Synthetic peptides that mimic human antibodies for COVID-19 could be cheaper and easier to produce

10/12/20 ... ing-cells/

While the world waits for a COVID-19 vaccine, many researchers are focused on developing effective therapeutics that can be rolled out quickly and cheaply. Monoclonal antibodies—a potentially promising laboratory-manufactured therapy modeled on antibodies extracted from the blood of recovering patients—made headlines recently when President Trump received a not-yet-approved antibody cocktail made by the company Regeneron. And pharmaceutical giant Eli Lilly recently announced that its monoclonal antibody reduced the risk of hospitalization in 300 people who had mild or moderate symptoms of COVID-19, in a small clinical trial.

But David Baker, a biochemist at the University of Washington’s Institute for Protein Design, and his colleagues think they can produce an even better therapy. They have designed a synthetic peptide—a short string of amino acids, the building blocks of proteins—20 times smaller than a monoclonal antibody that is designed to bind to the infamous “spike” protein on the surface of the SARS-CoV-2 virus particle. Doing so would directly block the virus from binding to the ACE-2 receptors on human cells, functioning much like an antibody produced by an infected person’s immune system. Baker and his colleagues described these “miniprotein inhibitors” in September in Science. Although the study only tested these synthetic proteins in the lab, mixing viral particles with monkey cells in vitro, he says that unpublished data show they can protect mice and hamsters from SARS-CoV-2 infection.

“We built these [tiny proteins] from scratch based on ‘first principles,’ using computers to model all the biochemical details of a theoretical protein that could stick to the virus,” explains Baker, who was awarded a $3 million Breakthrough Prize earlier in September for his decades of work pioneering the field of synthetic protein design. His team used computers to digitally design more than two million candidate “miniproteins,” crunched the data using algorithms, sifted out 118,000 candidate genes that encode these proteins, manufactured the proteins from scratch, and tested them directly against the virus in the lab—finding that seven designs could effectively bind to and thus disable the virus.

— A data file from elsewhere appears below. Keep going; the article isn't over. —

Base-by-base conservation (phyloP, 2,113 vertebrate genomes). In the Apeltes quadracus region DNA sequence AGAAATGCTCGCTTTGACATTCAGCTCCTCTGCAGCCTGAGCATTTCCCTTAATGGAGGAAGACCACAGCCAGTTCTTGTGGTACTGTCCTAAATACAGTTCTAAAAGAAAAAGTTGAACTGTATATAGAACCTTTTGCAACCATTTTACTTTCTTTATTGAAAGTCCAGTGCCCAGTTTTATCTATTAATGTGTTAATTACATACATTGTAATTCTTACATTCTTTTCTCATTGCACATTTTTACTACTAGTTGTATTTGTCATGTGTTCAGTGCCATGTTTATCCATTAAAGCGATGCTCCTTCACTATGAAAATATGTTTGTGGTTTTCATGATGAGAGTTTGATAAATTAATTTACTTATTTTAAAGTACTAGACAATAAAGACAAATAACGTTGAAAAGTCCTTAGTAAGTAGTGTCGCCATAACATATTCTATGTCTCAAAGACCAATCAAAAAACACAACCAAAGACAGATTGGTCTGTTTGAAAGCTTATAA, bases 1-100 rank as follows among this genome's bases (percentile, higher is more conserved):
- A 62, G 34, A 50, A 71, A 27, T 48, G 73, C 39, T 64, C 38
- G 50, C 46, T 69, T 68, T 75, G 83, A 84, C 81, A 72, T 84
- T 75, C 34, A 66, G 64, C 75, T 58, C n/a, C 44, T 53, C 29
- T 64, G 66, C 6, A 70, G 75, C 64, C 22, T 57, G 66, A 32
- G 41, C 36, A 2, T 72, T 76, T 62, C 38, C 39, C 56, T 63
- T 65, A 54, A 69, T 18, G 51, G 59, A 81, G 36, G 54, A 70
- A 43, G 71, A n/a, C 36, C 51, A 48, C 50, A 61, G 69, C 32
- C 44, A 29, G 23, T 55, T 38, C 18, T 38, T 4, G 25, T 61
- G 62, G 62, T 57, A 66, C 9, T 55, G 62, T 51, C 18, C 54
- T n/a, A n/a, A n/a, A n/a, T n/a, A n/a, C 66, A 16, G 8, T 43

Over the course of 3.5 billion years evolution has produced an incredible array of proteins and peptides. In recent years biochemists have tracked down and used some of these to create new drugs, such as Eptifibatide, an antiplatelet drug administered to prevent heart attacks whose active ingredient is extracted from the venom of the southern pygmy rattlesnake. The Protein Data Bank, an online repository of protein sequences and educational tools, contains the amino acid sequences and full 3-D structures for more than 160,000 peptides and proteins—but the natural world contains hundreds of millions of proteins.

“It’s very challenging to discover in nature a peptide that does exactly what you want it to do,” explains Gaurav Bhardwaj, also a biochemist at the Institute for Protein Design, but who was not involved in the Science study. He is trying to design a bespoke peptide that would prevent SARS-CoV-2 from replicating within human cells. “Now we can computationally explore the possible design configurations for a peptide in order to perform the exact functions that we want.”

Every protein’s function depends on its structure. Interactions between the atoms of the protein’s amino acids cause these chains to self-assemble in less than a second into a complex array of spirals and pleats. As the chain of amino acids grows, these helices and rippled sheets stack on top of and around one another into a dizzyingly complex series of folds, and it is these folds that give proteins their shape and function. Yet figuring out how one amino acid sequence turns into a specific fold has been a torturously difficult task, and it was only in the 1990s—with ever expanding databases of protein information—that scientists could begin to link sequence to form.

“We can make up completely new proteins that have never been seen in nature because we now understand the nature of protein folding,” Baker says. “Our ability to use computers to design ‘de novo’ proteins has really only come into its own in the last few years–we might not have been able to apply ourselves to COVID-19 if the pandemic had happened five years ago.”